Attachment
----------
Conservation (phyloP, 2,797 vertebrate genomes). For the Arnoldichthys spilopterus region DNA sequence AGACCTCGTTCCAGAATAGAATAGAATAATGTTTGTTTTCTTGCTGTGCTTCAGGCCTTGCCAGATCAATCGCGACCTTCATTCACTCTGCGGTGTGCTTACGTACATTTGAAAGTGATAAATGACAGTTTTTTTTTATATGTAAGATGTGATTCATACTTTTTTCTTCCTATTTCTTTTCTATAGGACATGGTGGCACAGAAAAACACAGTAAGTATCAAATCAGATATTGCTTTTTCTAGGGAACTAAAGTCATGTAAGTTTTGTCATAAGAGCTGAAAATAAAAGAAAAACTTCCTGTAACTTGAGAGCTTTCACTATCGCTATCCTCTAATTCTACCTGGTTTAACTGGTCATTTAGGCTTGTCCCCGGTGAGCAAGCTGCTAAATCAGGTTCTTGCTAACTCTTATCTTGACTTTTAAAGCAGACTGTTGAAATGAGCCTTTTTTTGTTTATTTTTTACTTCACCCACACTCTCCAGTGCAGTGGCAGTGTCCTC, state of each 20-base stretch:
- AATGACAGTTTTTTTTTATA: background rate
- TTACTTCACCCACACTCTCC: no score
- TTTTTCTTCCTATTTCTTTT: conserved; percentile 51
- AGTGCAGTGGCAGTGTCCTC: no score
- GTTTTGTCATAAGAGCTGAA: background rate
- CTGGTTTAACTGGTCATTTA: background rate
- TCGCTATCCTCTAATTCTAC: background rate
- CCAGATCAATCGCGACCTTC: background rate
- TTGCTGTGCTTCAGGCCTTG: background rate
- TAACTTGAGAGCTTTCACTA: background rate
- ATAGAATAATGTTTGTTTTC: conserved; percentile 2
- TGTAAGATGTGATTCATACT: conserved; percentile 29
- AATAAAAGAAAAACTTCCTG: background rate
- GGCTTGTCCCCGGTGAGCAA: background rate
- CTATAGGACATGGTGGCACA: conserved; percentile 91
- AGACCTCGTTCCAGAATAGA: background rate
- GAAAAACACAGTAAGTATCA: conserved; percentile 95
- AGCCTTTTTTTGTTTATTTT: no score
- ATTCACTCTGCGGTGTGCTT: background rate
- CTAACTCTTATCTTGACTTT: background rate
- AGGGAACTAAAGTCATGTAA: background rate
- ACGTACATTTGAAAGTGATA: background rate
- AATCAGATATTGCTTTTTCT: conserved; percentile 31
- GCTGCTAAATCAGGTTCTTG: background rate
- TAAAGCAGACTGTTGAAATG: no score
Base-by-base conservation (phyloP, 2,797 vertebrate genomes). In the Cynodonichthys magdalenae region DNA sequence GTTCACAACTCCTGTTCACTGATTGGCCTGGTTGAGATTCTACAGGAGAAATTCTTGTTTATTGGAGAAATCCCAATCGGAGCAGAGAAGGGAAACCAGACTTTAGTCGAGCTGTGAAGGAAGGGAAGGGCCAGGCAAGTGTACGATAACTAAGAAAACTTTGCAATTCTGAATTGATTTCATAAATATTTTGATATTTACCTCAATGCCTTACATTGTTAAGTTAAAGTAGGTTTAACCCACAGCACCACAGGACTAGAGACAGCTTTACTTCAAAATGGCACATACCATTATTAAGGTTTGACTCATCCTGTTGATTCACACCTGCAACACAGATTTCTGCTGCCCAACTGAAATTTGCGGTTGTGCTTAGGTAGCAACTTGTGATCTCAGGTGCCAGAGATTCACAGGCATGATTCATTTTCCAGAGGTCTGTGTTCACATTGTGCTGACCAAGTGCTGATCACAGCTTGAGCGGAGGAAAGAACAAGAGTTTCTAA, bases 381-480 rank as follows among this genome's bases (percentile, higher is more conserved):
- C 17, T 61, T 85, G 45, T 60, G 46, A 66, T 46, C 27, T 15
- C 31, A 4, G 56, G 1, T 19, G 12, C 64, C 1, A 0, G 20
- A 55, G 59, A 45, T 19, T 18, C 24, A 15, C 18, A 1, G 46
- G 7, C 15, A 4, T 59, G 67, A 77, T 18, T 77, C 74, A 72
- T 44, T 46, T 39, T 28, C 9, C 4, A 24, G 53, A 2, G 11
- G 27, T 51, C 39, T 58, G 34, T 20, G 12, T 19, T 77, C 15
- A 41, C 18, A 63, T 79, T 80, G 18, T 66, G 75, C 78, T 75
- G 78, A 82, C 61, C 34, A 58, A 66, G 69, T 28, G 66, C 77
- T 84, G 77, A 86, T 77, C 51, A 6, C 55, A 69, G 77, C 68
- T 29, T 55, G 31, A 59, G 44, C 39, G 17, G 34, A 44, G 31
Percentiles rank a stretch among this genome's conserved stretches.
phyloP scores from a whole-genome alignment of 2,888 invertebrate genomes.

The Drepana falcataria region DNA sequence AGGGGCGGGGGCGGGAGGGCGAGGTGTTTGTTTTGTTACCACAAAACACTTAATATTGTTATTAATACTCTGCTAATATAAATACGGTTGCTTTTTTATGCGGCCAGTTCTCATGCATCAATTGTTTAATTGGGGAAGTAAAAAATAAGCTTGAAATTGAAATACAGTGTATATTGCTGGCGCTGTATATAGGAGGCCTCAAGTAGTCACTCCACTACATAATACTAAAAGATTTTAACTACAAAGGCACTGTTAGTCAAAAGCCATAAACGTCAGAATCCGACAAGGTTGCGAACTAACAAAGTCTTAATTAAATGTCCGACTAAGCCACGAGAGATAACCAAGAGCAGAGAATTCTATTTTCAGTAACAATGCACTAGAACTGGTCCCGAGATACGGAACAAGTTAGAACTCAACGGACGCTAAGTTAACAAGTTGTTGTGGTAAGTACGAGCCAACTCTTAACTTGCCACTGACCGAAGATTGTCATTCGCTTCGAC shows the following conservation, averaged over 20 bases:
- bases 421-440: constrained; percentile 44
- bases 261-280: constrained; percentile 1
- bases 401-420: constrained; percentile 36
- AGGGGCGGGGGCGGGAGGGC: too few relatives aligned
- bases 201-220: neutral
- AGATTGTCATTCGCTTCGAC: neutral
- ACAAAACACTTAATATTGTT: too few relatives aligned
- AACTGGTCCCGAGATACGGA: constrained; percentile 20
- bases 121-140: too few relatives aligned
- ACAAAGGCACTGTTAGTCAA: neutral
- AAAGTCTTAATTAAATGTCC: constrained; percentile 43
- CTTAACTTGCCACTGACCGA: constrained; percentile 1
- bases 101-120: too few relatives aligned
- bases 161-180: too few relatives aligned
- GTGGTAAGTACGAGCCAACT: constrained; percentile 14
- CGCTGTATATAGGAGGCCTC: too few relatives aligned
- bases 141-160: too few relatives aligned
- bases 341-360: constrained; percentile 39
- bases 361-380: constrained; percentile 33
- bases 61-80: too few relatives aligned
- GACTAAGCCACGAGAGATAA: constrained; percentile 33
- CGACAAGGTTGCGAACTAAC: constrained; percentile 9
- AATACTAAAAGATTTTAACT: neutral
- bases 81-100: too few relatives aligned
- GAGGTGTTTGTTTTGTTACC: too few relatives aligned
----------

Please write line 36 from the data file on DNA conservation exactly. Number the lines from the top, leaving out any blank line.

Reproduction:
- T 84, G 77, A 86, T 77, C 51, A 6, C 55, A 69, G 77, C 68